Episode #39: Game Music History ~1990~


    A double-length episode featuring game music from 1990. This was the year the SNES was released in Japan, the Amiga reached its peak in Europe, and the MT-32 became the go-to device for many PC soundtracks. The playlist is supposed to reflect the very diverse gaming market of that era and is ordered roughly by release date. Continue reading →

  • Episode #38: On the Swing

    Episode #38: On the Swing


    Get ready to channel your inner Frank Sinatra with this fine selection of tunes! In today's episode we take a trip back to the 1930s with a playlist full of Swing and Swing-inspired music.  Continue reading →

  • Episode #37: Chemool

    Episode #37: Chemool


    An episode featuring music by Takahiro Yonemura aka Chemool. He was a founding member of the doujin circle 'Firecracker', and one of the main contributors to their series of music discs released on PC88/98 throughout the 1990s. Very proficient with both FM and MIDI hardware, he also had a fairly lengthy career in the gaming industry, composing and arranging soundtracks for publishers like Tenshindo, Giga, or TGL. Continue reading →

  • Episode #36: Carl Lewis Unplugged

    Episode #36: Carl Lewis Unplugged


    Carl Lewis is a former track and field athlete who won nine Olympic gold medals and is one of only three Olympic athletes who won a gold medal in the same event in four consecutive Olympic Games. This is all awesome, but did he ever spend an entire afternoon listening to MDX files? Does he know who Chris Hülsbeck is, or how different revision 3 and 4 of the SID chip can sound like? Well, I don't know to be honest, but what I do know is that I wouldn't trade nine gold medals for this stuff. Continue reading →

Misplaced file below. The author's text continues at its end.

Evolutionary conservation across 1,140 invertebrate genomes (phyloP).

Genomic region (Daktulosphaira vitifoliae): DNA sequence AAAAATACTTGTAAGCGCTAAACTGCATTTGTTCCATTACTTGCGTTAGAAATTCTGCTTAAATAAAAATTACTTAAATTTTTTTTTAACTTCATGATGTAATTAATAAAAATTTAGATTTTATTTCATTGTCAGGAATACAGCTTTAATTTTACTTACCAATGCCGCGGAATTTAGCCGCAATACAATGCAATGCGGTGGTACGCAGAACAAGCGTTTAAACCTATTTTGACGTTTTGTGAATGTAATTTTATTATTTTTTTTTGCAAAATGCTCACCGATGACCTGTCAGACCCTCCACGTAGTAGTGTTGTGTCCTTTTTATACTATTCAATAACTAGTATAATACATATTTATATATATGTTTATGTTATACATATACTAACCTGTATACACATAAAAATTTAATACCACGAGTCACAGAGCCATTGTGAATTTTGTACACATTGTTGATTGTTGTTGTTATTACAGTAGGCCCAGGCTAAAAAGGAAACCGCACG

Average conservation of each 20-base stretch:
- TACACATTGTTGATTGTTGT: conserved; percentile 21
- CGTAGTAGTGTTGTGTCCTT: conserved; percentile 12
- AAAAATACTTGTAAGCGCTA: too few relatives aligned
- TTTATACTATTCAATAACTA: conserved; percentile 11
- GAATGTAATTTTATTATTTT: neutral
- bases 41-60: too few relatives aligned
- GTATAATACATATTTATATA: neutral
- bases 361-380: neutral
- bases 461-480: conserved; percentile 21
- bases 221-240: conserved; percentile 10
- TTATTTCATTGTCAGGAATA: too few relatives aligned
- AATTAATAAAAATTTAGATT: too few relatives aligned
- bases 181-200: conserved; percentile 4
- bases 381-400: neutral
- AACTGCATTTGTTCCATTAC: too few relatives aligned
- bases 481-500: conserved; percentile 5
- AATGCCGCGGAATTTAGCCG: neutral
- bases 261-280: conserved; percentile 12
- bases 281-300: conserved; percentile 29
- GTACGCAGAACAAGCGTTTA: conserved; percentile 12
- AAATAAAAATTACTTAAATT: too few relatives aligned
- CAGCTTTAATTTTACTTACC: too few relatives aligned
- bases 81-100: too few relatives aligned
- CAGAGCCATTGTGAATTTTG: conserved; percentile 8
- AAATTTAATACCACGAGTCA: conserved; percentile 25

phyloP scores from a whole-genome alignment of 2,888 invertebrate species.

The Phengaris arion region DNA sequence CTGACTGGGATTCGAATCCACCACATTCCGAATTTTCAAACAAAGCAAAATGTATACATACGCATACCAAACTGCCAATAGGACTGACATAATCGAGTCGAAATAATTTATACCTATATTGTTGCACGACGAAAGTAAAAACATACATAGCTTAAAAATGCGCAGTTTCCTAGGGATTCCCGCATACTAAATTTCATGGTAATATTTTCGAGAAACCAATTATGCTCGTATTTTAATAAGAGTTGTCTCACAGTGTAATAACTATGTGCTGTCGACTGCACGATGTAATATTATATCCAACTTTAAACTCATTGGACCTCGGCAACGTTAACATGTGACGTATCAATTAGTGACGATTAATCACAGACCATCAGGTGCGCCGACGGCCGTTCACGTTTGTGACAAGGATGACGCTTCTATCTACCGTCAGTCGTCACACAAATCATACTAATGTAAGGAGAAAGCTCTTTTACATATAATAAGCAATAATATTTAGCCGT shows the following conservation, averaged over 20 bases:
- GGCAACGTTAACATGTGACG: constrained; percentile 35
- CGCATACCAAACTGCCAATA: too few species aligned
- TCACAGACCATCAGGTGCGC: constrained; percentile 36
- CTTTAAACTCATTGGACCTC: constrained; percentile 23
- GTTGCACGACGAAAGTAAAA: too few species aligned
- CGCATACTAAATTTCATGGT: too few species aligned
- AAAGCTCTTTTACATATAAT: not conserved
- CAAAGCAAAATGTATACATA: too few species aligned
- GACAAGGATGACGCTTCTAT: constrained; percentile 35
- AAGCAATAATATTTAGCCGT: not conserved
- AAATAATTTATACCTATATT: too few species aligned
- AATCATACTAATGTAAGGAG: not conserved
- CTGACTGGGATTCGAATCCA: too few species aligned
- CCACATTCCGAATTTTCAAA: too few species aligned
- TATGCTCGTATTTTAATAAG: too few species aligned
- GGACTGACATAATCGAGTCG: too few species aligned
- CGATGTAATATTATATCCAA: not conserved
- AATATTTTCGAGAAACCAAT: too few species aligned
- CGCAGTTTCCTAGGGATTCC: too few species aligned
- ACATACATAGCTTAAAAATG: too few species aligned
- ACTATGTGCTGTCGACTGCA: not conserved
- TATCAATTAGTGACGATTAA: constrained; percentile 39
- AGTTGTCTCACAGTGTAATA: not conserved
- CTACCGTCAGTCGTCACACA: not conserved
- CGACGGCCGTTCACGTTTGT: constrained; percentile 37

• Episode #35: Codemasters

    Episode #35: Codemasters


    Codemasters were one of the UK's biggest publishers of budget games, and one of the few companies to still develop original 8-bit computer titles when most publishers had already abandoned that market in the early 90s. While most of their games originated on the ZX Spectrum, it was usually the C64 and Amiga ports that featured the most impressive soundtracks, supplied by a stellar line-up of composers like Allister Brimble, David Whittaker, Steve Barret, or Matt Gray. Continue reading →

  • Episode #34: Manabu Saito

    Episode #34: Manabu Saito


    Manabu Saito was a Japanese musical prodigy, who started his career at System Sacom when he was just 18 years old. His music, often a blend of classical and jazz influences with a great sense of melody, were an important component of System Sacom's genre-defining Novel Ware games. During his time with the company he also composed the first Japanese soundtrack with MT-32 support, 38 Man Kilo no Kokuu, and was an early adopter of CD audio on the FM Towns. Sadly, he passed away from kidney failure in 1992 at the age of 22. Continue reading →